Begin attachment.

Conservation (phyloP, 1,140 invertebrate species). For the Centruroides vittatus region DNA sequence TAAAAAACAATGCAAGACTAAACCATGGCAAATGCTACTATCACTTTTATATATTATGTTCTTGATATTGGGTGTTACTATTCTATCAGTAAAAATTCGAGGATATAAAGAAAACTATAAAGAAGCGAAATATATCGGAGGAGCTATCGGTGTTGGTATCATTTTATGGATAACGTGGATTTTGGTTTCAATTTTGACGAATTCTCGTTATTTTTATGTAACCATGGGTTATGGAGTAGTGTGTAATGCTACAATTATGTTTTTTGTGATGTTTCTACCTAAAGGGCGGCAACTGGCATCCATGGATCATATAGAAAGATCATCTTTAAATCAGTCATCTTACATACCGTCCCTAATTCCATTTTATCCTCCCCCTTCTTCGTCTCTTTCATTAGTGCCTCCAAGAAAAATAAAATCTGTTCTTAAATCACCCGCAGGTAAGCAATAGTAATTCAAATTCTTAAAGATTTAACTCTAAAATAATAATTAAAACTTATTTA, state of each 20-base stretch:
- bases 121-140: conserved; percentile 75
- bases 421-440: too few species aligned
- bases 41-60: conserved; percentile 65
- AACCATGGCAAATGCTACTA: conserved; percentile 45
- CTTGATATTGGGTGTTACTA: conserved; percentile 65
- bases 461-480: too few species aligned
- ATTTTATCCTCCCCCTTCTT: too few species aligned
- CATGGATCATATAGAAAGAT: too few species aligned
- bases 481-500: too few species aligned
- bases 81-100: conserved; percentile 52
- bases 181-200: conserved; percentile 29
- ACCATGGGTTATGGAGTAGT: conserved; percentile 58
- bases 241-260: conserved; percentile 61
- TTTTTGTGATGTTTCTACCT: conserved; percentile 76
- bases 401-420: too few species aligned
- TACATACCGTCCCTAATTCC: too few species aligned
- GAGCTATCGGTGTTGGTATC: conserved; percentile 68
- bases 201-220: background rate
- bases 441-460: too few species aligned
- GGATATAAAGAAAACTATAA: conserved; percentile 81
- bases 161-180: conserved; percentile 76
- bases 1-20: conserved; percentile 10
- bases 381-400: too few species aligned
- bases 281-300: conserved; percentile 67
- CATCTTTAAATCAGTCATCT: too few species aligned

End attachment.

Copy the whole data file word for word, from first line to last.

Conservation (phyloP, 1,140 invertebrate species). For the Centruroides vittatus region DNA sequence TAAAAAACAATGCAAGACTAAACCATGGCAAATGCTACTATCACTTTTATATATTATGTTCTTGATATTGGGTGTTACTATTCTATCAGTAAAAATTCGAGGATATAAAGAAAACTATAAAGAAGCGAAATATATCGGAGGAGCTATCGGTGTTGGTATCATTTTATGGATAACGTGGATTTTGGTTTCAATTTTGACGAATTCTCGTTATTTTTATGTAACCATGGGTTATGGAGTAGTGTGTAATGCTACAATTATGTTTTTTGTGATGTTTCTACCTAAAGGGCGGCAACTGGCATCCATGGATCATATAGAAAGATCATCTTTAAATCAGTCATCTTACATACCGTCCCTAATTCCATTTTATCCTCCCCCTTCTTCGTCTCTTTCATTAGTGCCTCCAAGAAAAATAAAATCTGTTCTTAAATCACCCGCAGGTAAGCAATAGTAATTCAAATTCTTAAAGATTTAACTCTAAAATAATAATTAAAACTTATTTA, state of each 20-base stretch:
- bases 121-140: conserved; percentile 75
- bases 421-440: too few species aligned
- bases 41-60: conserved; percentile 65
- AACCATGGCAAATGCTACTA: conserved; percentile 45
- CTTGATATTGGGTGTTACTA: conserved; percentile 65
- bases 461-480: too few species aligned
- ATTTTATCCTCCCCCTTCTT: too few species aligned
- CATGGATCATATAGAAAGAT: too few species aligned
- bases 481-500: too few species aligned
- bases 81-100: conserved; percentile 52
- bases 181-200: conserved; percentile 29
- ACCATGGGTTATGGAGTAGT: conserved; percentile 58
- bases 241-260: conserved; percentile 61
- TTTTTGTGATGTTTCTACCT: conserved; percentile 76
- bases 401-420: too few species aligned
- TACATACCGTCCCTAATTCC: too few species aligned
- GAGCTATCGGTGTTGGTATC: conserved; percentile 68
- bases 201-220: background rate
- bases 441-460: too few species aligned
- GGATATAAAGAAAACTATAA: conserved; percentile 81
- bases 161-180: conserved; percentile 76
- bases 1-20: conserved; percentile 10
- bases 381-400: too few species aligned
- bases 281-300: conserved; percentile 67
- CATCTTTAAATCAGTCATCT: too few species aligned